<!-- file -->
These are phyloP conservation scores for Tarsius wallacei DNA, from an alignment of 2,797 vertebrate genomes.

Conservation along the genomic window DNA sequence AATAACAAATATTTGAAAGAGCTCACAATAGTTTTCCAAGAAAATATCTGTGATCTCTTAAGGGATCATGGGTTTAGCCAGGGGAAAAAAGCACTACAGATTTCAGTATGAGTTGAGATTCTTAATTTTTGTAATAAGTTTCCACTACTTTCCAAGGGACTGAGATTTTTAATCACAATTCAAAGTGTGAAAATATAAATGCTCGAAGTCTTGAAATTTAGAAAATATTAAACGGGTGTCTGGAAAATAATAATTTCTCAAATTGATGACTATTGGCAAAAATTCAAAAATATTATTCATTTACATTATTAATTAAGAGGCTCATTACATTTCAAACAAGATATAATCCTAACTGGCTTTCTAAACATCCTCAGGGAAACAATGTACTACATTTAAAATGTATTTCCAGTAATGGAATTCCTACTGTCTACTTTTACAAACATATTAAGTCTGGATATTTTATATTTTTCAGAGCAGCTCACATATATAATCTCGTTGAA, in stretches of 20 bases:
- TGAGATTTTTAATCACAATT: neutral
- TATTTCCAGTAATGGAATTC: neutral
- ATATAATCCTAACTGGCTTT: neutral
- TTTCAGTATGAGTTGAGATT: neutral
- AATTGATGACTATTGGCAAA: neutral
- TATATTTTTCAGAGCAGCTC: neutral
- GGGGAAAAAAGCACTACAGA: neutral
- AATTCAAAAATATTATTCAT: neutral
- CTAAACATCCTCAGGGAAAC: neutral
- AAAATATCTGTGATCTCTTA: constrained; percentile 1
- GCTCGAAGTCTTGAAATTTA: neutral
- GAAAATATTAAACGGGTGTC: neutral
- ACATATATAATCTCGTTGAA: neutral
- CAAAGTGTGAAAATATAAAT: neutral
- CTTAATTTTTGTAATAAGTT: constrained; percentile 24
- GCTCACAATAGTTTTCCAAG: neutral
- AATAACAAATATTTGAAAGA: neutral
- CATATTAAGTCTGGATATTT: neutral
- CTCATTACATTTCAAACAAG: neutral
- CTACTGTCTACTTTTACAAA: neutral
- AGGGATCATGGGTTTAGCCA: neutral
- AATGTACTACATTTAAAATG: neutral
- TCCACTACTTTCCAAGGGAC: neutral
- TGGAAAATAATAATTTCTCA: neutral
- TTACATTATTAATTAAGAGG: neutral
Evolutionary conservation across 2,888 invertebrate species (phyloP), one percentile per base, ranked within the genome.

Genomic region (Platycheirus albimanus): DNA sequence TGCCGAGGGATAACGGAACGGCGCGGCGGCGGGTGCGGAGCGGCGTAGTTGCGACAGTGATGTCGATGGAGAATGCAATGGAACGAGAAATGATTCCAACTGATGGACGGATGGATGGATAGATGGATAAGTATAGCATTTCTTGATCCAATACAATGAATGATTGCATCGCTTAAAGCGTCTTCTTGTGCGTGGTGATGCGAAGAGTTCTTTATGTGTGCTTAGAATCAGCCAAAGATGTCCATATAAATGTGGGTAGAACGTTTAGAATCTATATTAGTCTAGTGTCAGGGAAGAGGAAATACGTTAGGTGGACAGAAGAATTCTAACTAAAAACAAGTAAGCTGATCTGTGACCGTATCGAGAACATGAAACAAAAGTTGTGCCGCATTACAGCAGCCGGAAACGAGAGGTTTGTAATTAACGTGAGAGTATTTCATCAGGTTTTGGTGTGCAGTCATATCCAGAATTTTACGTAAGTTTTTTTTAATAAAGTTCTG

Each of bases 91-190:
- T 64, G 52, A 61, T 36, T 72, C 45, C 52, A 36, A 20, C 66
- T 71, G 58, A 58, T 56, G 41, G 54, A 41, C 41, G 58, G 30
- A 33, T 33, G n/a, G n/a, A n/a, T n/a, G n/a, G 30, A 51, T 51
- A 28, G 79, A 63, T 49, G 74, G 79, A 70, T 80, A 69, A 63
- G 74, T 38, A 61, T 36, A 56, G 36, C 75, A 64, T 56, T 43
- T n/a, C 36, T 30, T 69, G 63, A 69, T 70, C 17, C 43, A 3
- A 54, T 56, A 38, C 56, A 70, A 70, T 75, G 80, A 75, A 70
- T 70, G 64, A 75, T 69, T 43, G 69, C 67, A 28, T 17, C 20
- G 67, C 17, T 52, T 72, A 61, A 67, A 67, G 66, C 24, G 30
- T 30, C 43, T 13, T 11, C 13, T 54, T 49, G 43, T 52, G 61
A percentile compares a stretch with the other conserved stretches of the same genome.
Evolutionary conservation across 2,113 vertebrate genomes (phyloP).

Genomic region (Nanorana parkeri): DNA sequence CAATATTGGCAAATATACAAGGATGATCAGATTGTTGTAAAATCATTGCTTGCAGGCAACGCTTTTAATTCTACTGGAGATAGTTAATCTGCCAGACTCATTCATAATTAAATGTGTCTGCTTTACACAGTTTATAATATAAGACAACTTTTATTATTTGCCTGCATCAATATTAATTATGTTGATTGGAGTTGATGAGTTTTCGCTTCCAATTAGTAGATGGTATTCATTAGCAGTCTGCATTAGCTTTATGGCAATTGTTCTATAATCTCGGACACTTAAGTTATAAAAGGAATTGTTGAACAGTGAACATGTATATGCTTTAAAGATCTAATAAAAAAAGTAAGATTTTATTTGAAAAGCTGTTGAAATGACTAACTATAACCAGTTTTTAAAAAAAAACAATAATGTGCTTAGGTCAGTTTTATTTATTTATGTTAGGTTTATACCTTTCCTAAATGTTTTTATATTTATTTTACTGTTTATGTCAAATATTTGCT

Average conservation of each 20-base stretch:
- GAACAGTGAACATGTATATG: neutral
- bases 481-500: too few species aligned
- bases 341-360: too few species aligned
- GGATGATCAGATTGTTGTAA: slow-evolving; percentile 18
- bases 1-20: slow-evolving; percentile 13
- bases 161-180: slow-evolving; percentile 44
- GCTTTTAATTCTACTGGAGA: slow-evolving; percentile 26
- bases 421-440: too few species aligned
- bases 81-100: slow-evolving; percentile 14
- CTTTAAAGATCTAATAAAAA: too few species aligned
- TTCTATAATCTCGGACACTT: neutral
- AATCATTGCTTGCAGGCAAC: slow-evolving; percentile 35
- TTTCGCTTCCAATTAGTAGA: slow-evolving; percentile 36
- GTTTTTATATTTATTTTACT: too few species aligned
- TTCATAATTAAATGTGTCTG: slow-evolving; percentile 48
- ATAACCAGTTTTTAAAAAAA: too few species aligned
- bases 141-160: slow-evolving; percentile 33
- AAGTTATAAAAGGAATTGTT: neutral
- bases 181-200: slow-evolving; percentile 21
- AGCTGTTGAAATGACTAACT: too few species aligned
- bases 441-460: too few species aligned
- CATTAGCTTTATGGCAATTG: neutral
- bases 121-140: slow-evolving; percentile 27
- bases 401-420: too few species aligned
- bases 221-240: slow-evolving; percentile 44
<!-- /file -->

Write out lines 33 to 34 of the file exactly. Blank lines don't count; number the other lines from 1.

- A 33, T 33, G n/a, G n/a, A n/a, T n/a, G n/a, G 30, A 51, T 51
- A 28, G 79, A 63, T 49, G 74, G 79, A 70, T 80, A 69, A 63